This is a touch one for me. I have worked so hard on this throughout the years, as I have "tried" to grow and mature. I use to do emotional cut offs, but that was more of communication problem. You hurt me or I'm mad, I am cutting you out of my life. Instead of just talking. I'm proud to say, I've grown so much in this area.

Now as far as what your talking about, I honestly believe forgiveness is a gift you give yourself, you let go of the hurt and pain, let the compassion in and forgive. You take a risk if you decide if you can truly trust the other person again. It is a tough, painful call and sometimes detachment is the only way. We can't control or change the other person, only be honest with them and ourself. From there, we have to make the choice. You will be OK, promise.

Kapuananiokalaniakea said...

Ah...the eternal question. What is forgiveness?
If I have forgiven in my heart and my soul, does that mean I have to let that person back into my life in order to complete the forgiveness cycle? Do forgiveness and trust need to go hand in hand?
I think not always. I agree with Eileen that you take a risk when you trust -- sometimes, the risk is not warrented.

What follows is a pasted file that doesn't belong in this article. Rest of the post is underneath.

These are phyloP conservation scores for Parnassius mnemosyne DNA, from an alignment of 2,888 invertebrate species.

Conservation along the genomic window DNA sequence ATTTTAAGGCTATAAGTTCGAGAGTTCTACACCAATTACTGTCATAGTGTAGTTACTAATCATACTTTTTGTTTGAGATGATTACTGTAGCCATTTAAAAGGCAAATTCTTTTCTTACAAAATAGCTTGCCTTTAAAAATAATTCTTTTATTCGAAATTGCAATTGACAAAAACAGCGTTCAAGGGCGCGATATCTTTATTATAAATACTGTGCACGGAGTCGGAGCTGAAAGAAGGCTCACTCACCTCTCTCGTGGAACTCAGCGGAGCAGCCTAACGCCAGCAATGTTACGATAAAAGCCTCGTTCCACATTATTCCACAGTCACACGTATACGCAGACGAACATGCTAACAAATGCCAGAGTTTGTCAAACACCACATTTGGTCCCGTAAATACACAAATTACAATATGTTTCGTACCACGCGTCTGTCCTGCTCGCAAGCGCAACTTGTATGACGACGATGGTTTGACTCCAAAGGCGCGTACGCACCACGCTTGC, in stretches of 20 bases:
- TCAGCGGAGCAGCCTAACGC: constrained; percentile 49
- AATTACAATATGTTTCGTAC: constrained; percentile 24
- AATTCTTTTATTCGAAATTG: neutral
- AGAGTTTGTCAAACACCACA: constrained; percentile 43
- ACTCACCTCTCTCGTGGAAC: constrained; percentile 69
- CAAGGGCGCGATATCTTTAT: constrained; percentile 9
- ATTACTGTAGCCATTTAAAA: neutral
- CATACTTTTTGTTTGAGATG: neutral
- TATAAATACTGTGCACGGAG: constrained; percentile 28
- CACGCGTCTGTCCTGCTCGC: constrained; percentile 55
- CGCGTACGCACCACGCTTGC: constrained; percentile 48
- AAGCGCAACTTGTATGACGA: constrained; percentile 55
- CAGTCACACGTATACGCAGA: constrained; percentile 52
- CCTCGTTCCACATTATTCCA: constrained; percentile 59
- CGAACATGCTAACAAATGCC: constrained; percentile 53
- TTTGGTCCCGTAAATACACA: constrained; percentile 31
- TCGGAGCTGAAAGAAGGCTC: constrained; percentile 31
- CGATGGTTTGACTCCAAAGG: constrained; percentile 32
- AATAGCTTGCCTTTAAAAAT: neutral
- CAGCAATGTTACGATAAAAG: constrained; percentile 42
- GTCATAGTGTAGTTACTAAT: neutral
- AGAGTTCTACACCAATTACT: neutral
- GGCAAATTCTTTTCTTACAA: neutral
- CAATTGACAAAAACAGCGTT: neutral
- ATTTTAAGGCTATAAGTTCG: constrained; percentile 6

This is a timely post for me as I struggle with this issue. It has helped me to clarify my reasoning as to why I have chosen not to let someone back into my life although
I have forgiven her.
Thank you.

Anonymous said...

Wow! This must be some kind of friend that really trusts you to join her on a journey into the dark, confident that you'll emerge together in the light. Did you experience doubt in her while you were together, did she offer you another route to take back? Do you trust/forgive her for the experience? Was it enlightening? Trust/forgiveness two issues that will always be a part of our journey whether we're in broad daylight or magical midnight.

La La said...

I love this one. I so needed it today as I have been in such a state of sorting through a lot of trust and detachment and forgiveness issues. I get so attached to people!

I've been asked to fly to Austin to speak at the memorial service of a friend of mine who betrayed me many years ago.